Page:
Hemlock and pine are softwoods; oak is a hardwood.  That’s the controlling idea behind this answer.  Because oak is harder than hemlock and pine, it will last longer under foot traffic on staircases.

Based on Janka wood hardness ratings, hemlock comes in at 500 lbf (pounds-force).  Both types of pine you would find on the consumer market, Eastern and Western White Pine, are softer than hemlock, both in the 380 to 420 lbf range.

In sharp contrast, red oak comes in at 1,290 lbf, making it about 2.5  to 3 times stronger than hemlock and pine when impacted.  Janka ratings, though, only measure the impact of a ball bearing when fired a test samples of wood.  Scuffing, scratching, and other activities that may affect stairs are not measured.

Carpeting will protect the stair treads from most traffic wear.


Red oak can give off needle-sharp splinters that are hard to sand out.  By contrast, pine and hemlock’s softwood qualities mean that it can be sanded down so that splinters disappear.  This makes them better for railing than red oak.


Cost can be an issue when it comes to stair treads and risers because you need to buy so many of them to construct an entire staircase.

On a pure board-lumber cost basis:

  • 1 in. x 6 in. x 6 ft. Hemlock Board:  $19.21 ($3.20 per linear foot)
  • 1 in. x 6 in. x Random Length S4S Oak Board:   $27 ($4.50 per linear foot)

Source:  Home Depot, 09/19/2017

This makes red oak about 34% more expensive than hemlock in those board sizes.  Because of this cost difference, you should use red oak only if you want them to stay bare (or a protective coating like polyurethane).  If you want to carpet your stairs, it makes more sense from a cost perspective to choose hemlock.

Tread board is a slightly different matter because they are not milled boards with 90 degree angle edges.  They tend to be 4 feet long to allow for nearly all stair widths and they have a bullnose on one side that forms the leading edge of the tread.

  • Red Oak Treads:  $6.42 per linear foot for 11-1/2 x 48 in. Red Oak Stair Tread (total cost $25.70)
  • Pine Treads:  $2.66 per linear foot ($10.63 total cost)

Source:  Home Depot, 09/19/2017

Pine treads will always be less expensive than red oak treads.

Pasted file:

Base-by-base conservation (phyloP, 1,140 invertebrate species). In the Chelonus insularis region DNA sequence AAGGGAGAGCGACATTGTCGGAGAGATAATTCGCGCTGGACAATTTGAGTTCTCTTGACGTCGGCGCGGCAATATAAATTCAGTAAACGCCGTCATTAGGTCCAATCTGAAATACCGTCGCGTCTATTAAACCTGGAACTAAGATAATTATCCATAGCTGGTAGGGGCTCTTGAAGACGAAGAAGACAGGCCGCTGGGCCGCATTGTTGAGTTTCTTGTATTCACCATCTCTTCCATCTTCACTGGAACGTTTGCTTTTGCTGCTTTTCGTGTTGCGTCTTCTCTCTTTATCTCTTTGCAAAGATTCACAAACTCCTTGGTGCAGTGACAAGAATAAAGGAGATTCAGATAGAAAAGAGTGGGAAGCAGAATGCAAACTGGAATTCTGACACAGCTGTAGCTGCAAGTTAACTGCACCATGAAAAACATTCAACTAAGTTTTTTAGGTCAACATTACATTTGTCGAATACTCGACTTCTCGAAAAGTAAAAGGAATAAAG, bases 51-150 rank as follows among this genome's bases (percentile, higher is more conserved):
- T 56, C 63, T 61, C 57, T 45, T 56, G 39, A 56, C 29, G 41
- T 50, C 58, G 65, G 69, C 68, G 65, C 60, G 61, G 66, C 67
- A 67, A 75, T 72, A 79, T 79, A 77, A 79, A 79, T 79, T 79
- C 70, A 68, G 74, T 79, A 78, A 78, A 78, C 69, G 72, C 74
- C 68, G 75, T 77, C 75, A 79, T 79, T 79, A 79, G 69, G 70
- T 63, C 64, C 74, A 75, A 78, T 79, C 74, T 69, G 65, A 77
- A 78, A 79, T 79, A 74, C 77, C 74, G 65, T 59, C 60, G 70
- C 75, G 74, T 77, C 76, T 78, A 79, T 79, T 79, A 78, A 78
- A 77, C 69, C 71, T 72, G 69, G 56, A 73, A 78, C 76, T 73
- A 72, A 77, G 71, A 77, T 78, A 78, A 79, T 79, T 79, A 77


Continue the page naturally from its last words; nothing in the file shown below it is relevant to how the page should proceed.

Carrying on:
This answer is predicated on the idea that you are shopping for your wood at a franchise home improvement store like Home Depot, Lowe’s, Menards, or the like.  With more wood choices, the answer above may differ.


Wood Handbook:  Wood As an Engineered Material, USDA, Forest Service

General information about hemlock and red oak.

Easy Way to Cover Chain Link Fencing

Reed Bamboo Fencing

Cover chain link fence and save the cost and misery of building an entirely new fence?  Sounds like a pipe dream.  But one of the few good points about chain link is that the posts are insanely rooted into the ground.  You can use this to your advantage, because it allows you to hang other fence on top of that chain link.

Chain Link:  Ugly as Sin, Easy to Correct

Chain link fence:  ugly stuff.  Nobody ever put up chain link for aesthetic reasons; it’s purely functional.  It keeps in the dogs and out the intruders.  Because chain link fence is unbelievably hard to remove–posts are set very deep and that floppy chain link is a bitch to handle–it’s often easier to cover it than remove it.

You’re looking for 6′ tall cover-ups, not 8′.  If you think you’re going to circumvent your local building code’s 6′ maximum fence height by adding a taller cover-up, forget it.  Fence code applies to those sneaky cover-ups, too, like foliage  So, to prevent your eyeballs from melting, here are ways to cover up chain link fence:

Large Rolled Bamboo Fencing

Rolled Large Bamboo
Rolled Large Bamboo

In a Word:  Bamboo

In a Few More Words:  This can best be characterized as “real bamboo,” not that reedy thin stuff.  Full-size bamboo–1″ minimum diameter–is expensive stuff.  Four 14-gauge steel wires running horizontally connect the poles into a mat.

Cost:  About $10.00 per linear foot for 6′ high, not including shipping.  If you cannot do the calculations, that’s $1,000 every 100 feet.  $1 per linear foot is cheap when compared to an all-new wood fence, expensive when compared to the other cover-up methods listed here.

Best:  Looks fantastic and gives you lots of woo-woo crunchy-granola street cred.

Worst:  You can see through it.  Large gaps between individual poles let neighbors see you nude sunbathing.

Where:  You will not find these larger pole bamboo screens at your run-of-the-mill garden shops.  Larger, more specialized nurseries may have them, though.  Online, try Cali Bamboo.

Smaller “Reed” Rolled Bamboo Fencing

Reed Bamboo Fencing
Reed Bamboo Fencing

In a Word:  Reed

In a Few More Words:  Called reed, this too is bamboo–just smaller.

Cost:  About $1.60 per linear foot for 6′ high from a local store like Home Depot.

Best:  So very cheap and easy to find.  It’s right there at your local store.  Also, because the reeds are thinner than full-size bamboo, each mat is lighter and easier to handle.

Worst:  They turn gray within a season.

Where:  Local home improvement stores and nurseries.

Fence Mesh Privacy Screen

Mesh Privacy Screen
Mesh Privacy Screen

In a Word:  Plastic

In a Few More Words:  They call this fence mesh, privacy screen, or fence windscreen.  You’ve seen it:  it’s the plastic mesh that covers up construction sites or the action at outdoor concerts so that nobody can see inside without paying.  Is this stuff right for your precious little home, though?

Cost:  Minimum of $1.44 per linear foot for 98% black mesh screen, based on a 50 foot order, including shipping.

Best:  You’ll have it up fast.

Worst:  What’s the worst, besides making your home look like the the loading zone behind a grocery store?

Where:   Numerous online sources, but most prominently  Watch out for their add-ons, though.

Best Way to Use Homax Wall Texture So That It Actually Works